What address are you using to file your tax return? Is it going to be this address? How's that gonna work when the address on your w-2 says something else? And if you expect your employer to play this game along with you, think again.

It's fraud, plain and simple. Tax fraud and mortgage fraud. I know you don't like that answer. Nevertheless, you asked the question and that's your answer.

EASY solution: Buy the place in Chicago using an investor loan, which is what you are. No fraud there. You will pay a slightly higher interest rate and it will require more down payment money. That can be gifted to you by the relatives, if necessary. Then, they pay you rent, you pay the bills. You pay taxes on the income of the rent, but get the deductions and depreciation from being a landlord. You get the eventual capital appreciation (hopefully) when you sell the place. Contact a CPA for full details before you take one step further in this plan.
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Old 08-22-2013, 01:03 PM
 
Location: Here
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I don't plan on selling it ever. It's going to be a permanent property for my family, a place to garage some cars, a fallback place for me to live, and a credit builder.

I'll look into the investor loan. My intention isn't really to avoid any additional costs or taxes; my intention is to have it in my name, not someone elses, that's all. I still have time before anything starts to happen, like next Summer/Fall but hopefully I'll qualify for an investor loan.

Thanks guys.
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Old 08-22-2013, 01:22 PM
 
Location: Phoenix, AZ > Raleigh, NC
14,297 posts, read 17,497,824 times
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Quote:
Originally Posted by NARFALICIOUS View Post
I don't plan on selling it ever. It's going to be a permanent property for my family, a place to garage some cars, a fallback place for me to live, and a credit builder.

I'll look into the investor loan. My intention isn't really to avoid any additional costs or taxes; my intention is to have it in my name, not someone elses, that's all. I still have time before anything starts to happen, like next Summer/Fall but hopefully I'll qualify for an investor loan.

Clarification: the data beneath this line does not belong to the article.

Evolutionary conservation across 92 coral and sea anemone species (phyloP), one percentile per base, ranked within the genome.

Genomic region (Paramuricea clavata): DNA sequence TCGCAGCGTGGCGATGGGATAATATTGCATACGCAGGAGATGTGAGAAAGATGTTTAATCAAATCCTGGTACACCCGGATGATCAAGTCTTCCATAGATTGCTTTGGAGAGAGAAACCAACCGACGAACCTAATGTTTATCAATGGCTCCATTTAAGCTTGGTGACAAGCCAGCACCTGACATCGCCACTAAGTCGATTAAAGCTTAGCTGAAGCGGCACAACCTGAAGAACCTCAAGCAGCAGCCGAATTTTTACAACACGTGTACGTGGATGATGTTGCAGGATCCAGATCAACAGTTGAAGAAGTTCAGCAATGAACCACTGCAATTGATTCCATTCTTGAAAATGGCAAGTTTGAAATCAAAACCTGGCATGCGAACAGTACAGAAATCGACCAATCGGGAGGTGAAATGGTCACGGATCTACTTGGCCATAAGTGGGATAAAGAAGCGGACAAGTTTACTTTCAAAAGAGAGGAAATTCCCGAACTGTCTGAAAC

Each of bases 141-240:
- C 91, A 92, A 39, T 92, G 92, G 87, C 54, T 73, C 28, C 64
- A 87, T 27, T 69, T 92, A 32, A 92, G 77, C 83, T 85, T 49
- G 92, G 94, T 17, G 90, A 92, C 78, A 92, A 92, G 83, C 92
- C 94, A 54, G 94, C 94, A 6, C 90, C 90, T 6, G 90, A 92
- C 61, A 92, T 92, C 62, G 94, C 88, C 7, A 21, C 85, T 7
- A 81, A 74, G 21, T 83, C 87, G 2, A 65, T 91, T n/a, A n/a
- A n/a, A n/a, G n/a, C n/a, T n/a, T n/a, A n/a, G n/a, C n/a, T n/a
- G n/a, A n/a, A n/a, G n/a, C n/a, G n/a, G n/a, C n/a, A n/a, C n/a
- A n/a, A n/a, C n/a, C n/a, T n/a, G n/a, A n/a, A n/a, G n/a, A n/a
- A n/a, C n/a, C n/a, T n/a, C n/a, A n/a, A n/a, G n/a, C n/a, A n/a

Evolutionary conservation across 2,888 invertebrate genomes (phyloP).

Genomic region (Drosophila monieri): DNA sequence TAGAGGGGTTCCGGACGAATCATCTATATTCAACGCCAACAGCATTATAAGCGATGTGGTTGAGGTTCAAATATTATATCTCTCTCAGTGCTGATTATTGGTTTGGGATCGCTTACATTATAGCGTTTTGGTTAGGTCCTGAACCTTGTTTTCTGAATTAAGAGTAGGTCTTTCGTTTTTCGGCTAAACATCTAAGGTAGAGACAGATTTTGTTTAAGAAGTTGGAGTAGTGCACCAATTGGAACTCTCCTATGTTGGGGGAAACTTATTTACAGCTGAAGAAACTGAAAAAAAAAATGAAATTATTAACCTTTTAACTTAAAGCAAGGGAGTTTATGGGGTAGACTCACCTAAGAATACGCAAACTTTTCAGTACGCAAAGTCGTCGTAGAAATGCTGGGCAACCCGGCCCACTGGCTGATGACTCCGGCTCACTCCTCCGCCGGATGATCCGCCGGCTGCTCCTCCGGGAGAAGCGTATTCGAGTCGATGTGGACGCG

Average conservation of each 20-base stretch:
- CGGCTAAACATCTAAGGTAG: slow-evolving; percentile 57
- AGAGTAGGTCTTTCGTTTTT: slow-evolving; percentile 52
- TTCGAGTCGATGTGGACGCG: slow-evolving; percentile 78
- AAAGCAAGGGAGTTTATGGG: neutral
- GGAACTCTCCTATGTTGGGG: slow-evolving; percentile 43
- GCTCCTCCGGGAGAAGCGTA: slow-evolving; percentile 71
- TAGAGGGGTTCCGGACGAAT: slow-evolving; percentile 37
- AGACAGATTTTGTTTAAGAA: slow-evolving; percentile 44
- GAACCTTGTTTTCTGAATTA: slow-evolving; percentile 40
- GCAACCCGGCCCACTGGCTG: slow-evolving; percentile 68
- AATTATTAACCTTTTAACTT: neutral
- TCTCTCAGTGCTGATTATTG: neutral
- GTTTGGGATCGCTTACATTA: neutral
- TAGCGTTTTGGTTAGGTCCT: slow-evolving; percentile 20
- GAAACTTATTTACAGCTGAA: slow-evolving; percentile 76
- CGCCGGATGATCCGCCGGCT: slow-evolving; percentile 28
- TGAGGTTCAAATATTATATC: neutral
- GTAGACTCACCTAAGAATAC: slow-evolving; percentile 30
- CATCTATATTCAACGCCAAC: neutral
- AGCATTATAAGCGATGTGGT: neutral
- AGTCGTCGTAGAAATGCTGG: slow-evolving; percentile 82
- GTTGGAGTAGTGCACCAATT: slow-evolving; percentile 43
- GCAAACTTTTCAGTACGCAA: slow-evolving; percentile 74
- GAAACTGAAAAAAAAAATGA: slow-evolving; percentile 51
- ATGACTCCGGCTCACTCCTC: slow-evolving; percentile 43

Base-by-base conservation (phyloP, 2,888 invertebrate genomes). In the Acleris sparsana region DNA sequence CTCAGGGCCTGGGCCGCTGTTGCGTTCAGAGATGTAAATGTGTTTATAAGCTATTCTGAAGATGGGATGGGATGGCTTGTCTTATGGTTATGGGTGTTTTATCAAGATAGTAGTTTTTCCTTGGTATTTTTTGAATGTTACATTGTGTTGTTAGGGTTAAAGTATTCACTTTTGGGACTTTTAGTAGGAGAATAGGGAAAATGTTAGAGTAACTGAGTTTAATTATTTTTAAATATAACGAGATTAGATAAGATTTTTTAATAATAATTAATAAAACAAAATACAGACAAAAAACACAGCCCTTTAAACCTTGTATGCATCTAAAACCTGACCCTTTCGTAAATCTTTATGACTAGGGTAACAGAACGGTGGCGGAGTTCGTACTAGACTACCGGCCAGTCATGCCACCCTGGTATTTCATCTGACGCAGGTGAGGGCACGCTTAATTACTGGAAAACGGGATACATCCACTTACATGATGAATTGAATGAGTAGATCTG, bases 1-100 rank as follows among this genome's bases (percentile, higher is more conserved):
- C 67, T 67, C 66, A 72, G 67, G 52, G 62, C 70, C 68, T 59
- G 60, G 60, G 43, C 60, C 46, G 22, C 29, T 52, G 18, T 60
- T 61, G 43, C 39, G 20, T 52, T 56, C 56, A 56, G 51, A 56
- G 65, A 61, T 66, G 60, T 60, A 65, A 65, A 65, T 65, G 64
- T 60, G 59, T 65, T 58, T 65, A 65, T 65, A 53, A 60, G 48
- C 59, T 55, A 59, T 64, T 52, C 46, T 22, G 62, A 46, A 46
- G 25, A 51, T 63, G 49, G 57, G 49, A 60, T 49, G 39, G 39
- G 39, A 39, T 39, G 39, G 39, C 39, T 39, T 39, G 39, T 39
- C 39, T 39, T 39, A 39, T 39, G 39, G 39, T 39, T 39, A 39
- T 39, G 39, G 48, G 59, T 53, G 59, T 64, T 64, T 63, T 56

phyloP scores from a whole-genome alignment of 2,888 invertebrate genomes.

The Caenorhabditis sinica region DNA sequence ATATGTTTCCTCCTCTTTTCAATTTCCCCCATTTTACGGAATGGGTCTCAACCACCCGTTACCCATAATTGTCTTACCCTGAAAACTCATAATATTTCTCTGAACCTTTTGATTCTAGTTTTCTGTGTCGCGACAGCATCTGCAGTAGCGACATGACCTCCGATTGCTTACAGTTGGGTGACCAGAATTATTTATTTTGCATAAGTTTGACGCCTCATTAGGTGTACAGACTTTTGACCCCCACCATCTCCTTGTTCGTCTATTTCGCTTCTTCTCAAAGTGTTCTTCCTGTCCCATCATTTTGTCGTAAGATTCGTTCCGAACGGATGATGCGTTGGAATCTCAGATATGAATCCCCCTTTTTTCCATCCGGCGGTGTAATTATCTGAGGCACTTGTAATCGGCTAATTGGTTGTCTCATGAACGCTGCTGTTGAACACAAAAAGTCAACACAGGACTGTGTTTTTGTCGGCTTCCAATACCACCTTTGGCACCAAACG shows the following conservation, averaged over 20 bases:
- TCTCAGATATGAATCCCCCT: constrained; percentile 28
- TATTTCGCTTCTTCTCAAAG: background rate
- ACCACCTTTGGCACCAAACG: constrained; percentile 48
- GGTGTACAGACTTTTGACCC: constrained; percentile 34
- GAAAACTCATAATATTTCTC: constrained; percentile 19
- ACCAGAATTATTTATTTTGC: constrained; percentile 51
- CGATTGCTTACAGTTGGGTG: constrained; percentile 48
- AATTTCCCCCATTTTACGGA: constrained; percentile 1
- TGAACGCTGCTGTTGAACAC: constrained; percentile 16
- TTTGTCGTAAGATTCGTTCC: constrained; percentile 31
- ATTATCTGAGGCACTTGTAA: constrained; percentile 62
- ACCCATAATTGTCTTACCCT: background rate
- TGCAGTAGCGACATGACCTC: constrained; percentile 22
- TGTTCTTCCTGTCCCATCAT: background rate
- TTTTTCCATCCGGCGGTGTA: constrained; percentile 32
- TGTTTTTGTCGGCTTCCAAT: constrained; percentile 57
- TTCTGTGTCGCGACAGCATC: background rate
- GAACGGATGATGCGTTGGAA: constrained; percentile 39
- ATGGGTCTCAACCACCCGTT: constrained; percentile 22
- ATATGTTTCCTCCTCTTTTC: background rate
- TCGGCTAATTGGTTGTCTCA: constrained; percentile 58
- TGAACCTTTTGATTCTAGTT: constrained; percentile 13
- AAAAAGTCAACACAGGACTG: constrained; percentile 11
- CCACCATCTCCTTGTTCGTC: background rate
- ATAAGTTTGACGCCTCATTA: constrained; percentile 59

Thanks guys.
You'll need to build that credit BEFORE you get the mortgage loan, not use the mortgage loan to get the credit built.

Also keep in mind that if you ever plan on buying a place for yourself or your own family (wife, kids, etc.), having this mortgage will probably make qualifying for another mortgage more difficult. You'll have debt to income ratio's to overcome that may be too high. You really should consider this before getting into this kind of transaction. You can always rent storage space for your cars (or better yet, get rid of cars that you can't use).
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Old 08-22-2013, 03:21 PM
 
Location: Here
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I don't think I'd have a problem getting the loan based on where [I hope] my credit will be by the time I'll be looking to buy, and what debt I'll have (which will be close to zero).
Currently my credit is at a point where I can/have financed 3 cars, get decent credit limits on credit cards, etc. Generally good, not great.

I've never had it to where my credit was upper echelon, spotless, and a good, long history, which I understand to be of high importance.

So since this will be a long term loan, it'll definitely help build my credit to a point where it's high up. Right?


Yeah, it's going to be hard, I know that.